A Tale of Two Cities—And of Two Churches

You will recall the lapidary opening of Dickens’s famous novel of London and Paris in the period of the French Revolution. Headed ‘Book I—Recalled to Life: Chapter I: The Period” it begins: “It was the best of times, it was the worst of times. . . .” For reasons that will quickly become . . . . Continue Reading »

Re-Styling Tradition

A new Roman Catholic church, dedicated to St. Thomas Aquinas, has risen at the Newman Center of the University of Nebraska at Lincoln. Designed by architect Kevin Clark, the church and center together came in at a cost-effective $25 million. St. Thomas Aquinas Catholic Church is a classic . . . . Continue Reading »

The Flock vs. the Shepherd

A poll taken of Long Island Catholics and reported in Newsday has a finding that has become customary in media discussions. While 88 percent of Catholic respondents regard religion as “very important” or “fairly important” in their lives, they aren’t that happy with Church doctrine. . . . . Continue Reading »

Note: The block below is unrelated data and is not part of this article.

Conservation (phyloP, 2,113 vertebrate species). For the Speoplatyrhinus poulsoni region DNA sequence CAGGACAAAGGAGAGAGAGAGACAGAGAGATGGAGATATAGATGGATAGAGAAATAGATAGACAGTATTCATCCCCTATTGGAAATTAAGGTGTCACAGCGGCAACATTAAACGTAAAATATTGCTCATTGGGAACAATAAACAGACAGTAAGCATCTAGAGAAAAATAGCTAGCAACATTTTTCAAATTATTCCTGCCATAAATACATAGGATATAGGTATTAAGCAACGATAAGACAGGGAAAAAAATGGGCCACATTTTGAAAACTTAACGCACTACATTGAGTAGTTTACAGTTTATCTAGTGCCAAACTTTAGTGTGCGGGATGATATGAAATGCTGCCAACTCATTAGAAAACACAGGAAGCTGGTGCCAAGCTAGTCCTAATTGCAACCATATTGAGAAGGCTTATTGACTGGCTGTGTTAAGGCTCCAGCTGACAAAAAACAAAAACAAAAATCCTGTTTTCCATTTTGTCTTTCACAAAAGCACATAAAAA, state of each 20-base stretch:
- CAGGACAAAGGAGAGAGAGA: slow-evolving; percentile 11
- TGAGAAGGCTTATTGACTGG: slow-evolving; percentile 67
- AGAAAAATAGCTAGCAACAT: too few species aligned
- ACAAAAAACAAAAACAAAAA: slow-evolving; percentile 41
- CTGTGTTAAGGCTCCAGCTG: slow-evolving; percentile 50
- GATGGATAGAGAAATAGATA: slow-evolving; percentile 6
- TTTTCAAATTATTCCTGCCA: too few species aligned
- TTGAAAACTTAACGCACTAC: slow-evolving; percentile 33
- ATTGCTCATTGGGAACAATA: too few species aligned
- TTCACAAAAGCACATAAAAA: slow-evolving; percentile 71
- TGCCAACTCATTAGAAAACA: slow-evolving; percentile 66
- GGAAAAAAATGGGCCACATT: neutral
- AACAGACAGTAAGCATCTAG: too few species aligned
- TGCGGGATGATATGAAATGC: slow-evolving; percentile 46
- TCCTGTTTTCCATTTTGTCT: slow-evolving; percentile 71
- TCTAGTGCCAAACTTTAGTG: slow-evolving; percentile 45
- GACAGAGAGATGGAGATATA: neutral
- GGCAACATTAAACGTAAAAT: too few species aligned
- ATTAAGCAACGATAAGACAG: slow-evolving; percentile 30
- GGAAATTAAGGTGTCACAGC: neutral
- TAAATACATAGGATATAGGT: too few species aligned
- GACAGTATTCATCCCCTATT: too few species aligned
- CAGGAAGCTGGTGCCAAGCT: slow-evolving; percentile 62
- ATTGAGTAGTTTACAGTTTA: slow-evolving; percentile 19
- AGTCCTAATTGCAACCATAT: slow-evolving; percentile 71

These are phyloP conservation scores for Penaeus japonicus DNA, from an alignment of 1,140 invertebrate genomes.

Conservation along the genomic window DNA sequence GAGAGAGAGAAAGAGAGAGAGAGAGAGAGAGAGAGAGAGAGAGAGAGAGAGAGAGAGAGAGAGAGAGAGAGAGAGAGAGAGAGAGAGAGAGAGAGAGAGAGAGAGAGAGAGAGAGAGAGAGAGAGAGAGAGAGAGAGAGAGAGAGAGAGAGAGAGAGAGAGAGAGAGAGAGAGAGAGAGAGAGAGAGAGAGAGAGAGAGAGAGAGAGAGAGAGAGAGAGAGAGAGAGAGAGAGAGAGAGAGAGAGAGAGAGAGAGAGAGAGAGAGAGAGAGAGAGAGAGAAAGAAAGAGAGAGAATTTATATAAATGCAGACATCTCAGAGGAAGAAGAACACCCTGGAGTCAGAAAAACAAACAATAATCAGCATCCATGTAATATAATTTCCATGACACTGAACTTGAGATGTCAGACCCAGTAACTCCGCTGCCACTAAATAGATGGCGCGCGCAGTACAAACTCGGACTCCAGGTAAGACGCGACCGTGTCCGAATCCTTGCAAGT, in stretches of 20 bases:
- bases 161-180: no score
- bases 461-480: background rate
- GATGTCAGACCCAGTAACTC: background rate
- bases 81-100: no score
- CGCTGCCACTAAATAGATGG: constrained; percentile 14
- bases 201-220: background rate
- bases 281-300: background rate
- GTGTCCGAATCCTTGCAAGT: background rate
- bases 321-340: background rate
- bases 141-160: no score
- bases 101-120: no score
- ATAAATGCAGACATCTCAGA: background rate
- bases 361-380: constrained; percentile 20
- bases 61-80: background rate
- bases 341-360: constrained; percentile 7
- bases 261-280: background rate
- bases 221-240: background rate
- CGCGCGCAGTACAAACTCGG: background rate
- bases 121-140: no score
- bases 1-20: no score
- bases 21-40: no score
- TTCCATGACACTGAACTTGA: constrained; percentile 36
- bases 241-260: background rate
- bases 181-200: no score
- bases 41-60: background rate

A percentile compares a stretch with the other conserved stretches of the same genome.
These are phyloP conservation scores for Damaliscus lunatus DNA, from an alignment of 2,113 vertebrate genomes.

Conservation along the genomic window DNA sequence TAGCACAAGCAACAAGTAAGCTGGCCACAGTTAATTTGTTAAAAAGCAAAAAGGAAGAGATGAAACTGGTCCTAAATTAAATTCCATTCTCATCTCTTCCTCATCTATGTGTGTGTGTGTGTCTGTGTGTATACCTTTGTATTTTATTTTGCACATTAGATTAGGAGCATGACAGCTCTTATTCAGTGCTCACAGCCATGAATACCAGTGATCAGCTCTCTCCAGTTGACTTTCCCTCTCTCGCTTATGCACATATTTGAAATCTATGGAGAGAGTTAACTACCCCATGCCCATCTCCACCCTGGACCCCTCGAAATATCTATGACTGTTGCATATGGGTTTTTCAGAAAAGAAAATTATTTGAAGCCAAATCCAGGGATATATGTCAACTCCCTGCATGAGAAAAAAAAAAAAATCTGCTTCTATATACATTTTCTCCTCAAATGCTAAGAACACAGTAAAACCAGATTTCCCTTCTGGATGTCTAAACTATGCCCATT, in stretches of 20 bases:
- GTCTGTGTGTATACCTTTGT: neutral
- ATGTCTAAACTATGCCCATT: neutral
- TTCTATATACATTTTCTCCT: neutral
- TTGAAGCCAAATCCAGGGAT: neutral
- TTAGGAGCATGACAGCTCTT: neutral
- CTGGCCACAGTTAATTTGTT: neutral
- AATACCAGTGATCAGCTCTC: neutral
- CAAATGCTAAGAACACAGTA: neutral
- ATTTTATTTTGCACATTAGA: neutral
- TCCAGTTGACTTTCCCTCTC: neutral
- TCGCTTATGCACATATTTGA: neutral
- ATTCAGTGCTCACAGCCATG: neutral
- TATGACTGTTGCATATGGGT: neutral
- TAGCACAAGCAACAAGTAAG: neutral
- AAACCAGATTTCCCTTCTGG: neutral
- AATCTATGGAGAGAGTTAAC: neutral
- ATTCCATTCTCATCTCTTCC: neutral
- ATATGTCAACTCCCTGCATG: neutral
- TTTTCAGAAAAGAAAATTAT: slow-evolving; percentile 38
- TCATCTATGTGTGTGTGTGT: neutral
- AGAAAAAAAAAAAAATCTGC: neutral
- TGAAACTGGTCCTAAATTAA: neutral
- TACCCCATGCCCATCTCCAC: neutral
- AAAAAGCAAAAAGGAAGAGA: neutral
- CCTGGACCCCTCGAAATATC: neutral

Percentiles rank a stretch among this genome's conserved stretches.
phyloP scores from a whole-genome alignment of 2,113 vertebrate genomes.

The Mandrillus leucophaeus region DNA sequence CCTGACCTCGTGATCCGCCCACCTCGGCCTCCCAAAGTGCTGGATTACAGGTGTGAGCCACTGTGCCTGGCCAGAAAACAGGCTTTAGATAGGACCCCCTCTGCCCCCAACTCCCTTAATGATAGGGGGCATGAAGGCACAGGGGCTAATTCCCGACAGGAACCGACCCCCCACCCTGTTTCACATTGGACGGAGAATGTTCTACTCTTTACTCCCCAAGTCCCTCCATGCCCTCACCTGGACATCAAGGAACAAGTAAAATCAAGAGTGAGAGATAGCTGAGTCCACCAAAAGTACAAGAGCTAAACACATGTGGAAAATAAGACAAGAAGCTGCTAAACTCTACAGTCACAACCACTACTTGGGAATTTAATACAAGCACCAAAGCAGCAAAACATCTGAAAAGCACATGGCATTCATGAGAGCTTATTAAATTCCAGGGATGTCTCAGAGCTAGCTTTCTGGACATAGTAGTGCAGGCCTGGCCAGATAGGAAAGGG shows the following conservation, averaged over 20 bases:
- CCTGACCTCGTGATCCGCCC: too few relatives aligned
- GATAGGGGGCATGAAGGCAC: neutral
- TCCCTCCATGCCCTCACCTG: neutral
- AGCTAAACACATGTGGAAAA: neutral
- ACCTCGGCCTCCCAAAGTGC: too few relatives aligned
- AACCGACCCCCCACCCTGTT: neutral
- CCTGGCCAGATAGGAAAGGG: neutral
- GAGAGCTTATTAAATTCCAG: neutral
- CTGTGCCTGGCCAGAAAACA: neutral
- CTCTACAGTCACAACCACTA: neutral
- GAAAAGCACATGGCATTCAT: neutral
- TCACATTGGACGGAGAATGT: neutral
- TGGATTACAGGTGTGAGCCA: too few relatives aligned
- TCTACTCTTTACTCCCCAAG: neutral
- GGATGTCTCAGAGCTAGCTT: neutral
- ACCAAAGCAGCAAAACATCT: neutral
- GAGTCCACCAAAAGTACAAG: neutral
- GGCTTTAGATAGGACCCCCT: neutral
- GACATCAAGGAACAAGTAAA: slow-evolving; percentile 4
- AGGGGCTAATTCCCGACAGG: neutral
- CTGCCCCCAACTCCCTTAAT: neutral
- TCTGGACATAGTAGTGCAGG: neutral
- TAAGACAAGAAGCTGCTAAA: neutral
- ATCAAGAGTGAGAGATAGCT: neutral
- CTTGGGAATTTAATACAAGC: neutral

Catacomb Time?

At Christmas 1969, Professor Joseph Ratzinger gave a radio talk with the provocative title, “What Will the Future Church Look Like?” (You can find it in Faith and the Future, published by Ignatius Press). One of the concluding paragraphs was destined to become perhaps the most quoted . . . . Continue Reading »

Burning Black Churches

Media reports of the last week have speculated that recent fires at black churches are racist arsons somehow linked to the horrible murders at the historic black church in Charleston, South Carolina. A July 1 headline in The Atlantic ominously declared: “Black Churches Are Burning Again . . . . Continue Reading »

The Pope's Moment of Grace

When the Pope’s highly anticipated encyclical, Laudato Si finally appeared, Detroit’s Archbishop Allen Vigneron summed up its significance by calling it “a moment of grace.”The new encyclical has been widely described as “the pope’s encyclical on climate change.” But one shouldn’t be . . . . Continue Reading »

The Difference Cardinal George Made

On September 2, 1939, the House of Commons debated the British government’s response to the German invasion of Poland the previous day. The ruling Conservative Party was badly divided between those demanding that Britain fulfill its obligations to Poland and those addicted to the habits of appeasement. “Party loyalty” was being invoked to drown out Conservative opposition to Conservative prime minister Neville Chamberlain when the deputy leader of the opposition Labour Party, Arthur Greenwood, rose to speak. Then, from the Tory back benches, came the voice of an anti-appeasement Conservative, Leo Amery, who cried, “Speak for England, Arthur!” Continue Reading »